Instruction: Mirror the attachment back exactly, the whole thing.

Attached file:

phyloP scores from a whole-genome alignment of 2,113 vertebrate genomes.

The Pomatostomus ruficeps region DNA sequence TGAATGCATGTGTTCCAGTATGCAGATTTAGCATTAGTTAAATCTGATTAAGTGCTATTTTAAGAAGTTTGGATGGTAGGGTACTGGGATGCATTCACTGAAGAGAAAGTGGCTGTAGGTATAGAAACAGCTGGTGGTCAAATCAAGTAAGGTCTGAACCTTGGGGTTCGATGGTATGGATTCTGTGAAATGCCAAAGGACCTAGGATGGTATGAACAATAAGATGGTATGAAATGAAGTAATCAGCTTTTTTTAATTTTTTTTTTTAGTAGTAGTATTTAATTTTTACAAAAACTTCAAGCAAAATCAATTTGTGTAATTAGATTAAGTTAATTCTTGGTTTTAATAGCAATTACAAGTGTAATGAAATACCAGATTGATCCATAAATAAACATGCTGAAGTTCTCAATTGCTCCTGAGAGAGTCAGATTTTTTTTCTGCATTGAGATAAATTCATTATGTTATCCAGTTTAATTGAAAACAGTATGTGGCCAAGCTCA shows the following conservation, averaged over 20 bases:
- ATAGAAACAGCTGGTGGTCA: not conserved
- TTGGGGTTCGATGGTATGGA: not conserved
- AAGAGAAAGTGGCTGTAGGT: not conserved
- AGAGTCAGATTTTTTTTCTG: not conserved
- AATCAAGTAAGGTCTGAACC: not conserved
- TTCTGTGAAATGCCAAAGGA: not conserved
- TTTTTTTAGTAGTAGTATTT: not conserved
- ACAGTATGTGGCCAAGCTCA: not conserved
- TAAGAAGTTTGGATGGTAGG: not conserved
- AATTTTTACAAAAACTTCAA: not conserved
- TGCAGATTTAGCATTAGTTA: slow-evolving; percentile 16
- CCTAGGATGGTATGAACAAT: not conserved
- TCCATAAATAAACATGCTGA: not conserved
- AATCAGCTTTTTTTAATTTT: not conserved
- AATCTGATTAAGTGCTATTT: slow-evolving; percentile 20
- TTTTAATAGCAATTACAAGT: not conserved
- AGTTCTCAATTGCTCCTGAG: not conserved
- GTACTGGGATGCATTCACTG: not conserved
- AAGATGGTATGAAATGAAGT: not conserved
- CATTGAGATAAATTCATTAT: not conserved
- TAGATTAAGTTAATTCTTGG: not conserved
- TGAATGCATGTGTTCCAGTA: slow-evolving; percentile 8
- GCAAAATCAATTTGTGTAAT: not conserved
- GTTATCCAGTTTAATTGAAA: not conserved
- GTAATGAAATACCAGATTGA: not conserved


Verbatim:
phyloP scores from a whole-genome alignment of 2,113 vertebrate genomes.

The Pomatostomus ruficeps region DNA sequence TGAATGCATGTGTTCCAGTATGCAGATTTAGCATTAGTTAAATCTGATTAAGTGCTATTTTAAGAAGTTTGGATGGTAGGGTACTGGGATGCATTCACTGAAGAGAAAGTGGCTGTAGGTATAGAAACAGCTGGTGGTCAAATCAAGTAAGGTCTGAACCTTGGGGTTCGATGGTATGGATTCTGTGAAATGCCAAAGGACCTAGGATGGTATGAACAATAAGATGGTATGAAATGAAGTAATCAGCTTTTTTTAATTTTTTTTTTTAGTAGTAGTATTTAATTTTTACAAAAACTTCAAGCAAAATCAATTTGTGTAATTAGATTAAGTTAATTCTTGGTTTTAATAGCAATTACAAGTGTAATGAAATACCAGATTGATCCATAAATAAACATGCTGAAGTTCTCAATTGCTCCTGAGAGAGTCAGATTTTTTTTCTGCATTGAGATAAATTCATTATGTTATCCAGTTTAATTGAAAACAGTATGTGGCCAAGCTCA shows the following conservation, averaged over 20 bases:
- ATAGAAACAGCTGGTGGTCA: not conserved
- TTGGGGTTCGATGGTATGGA: not conserved
- AAGAGAAAGTGGCTGTAGGT: not conserved
- AGAGTCAGATTTTTTTTCTG: not conserved
- AATCAAGTAAGGTCTGAACC: not conserved
- TTCTGTGAAATGCCAAAGGA: not conserved
- TTTTTTTAGTAGTAGTATTT: not conserved
- ACAGTATGTGGCCAAGCTCA: not conserved
- TAAGAAGTTTGGATGGTAGG: not conserved
- AATTTTTACAAAAACTTCAA: not conserved
- TGCAGATTTAGCATTAGTTA: slow-evolving; percentile 16
- CCTAGGATGGTATGAACAAT: not conserved
- TCCATAAATAAACATGCTGA: not conserved
- AATCAGCTTTTTTTAATTTT: not conserved
- AATCTGATTAAGTGCTATTT: slow-evolving; percentile 20
- TTTTAATAGCAATTACAAGT: not conserved
- AGTTCTCAATTGCTCCTGAG: not conserved
- GTACTGGGATGCATTCACTG: not conserved
- AAGATGGTATGAAATGAAGT: not conserved
- CATTGAGATAAATTCATTAT: not conserved
- TAGATTAAGTTAATTCTTGG: not conserved
- TGAATGCATGTGTTCCAGTA: slow-evolving; percentile 8
- GCAAAATCAATTTGTGTAAT: not conserved
- GTTATCCAGTTTAATTGAAA: not conserved
- GTAATGAAATACCAGATTGA: not conserved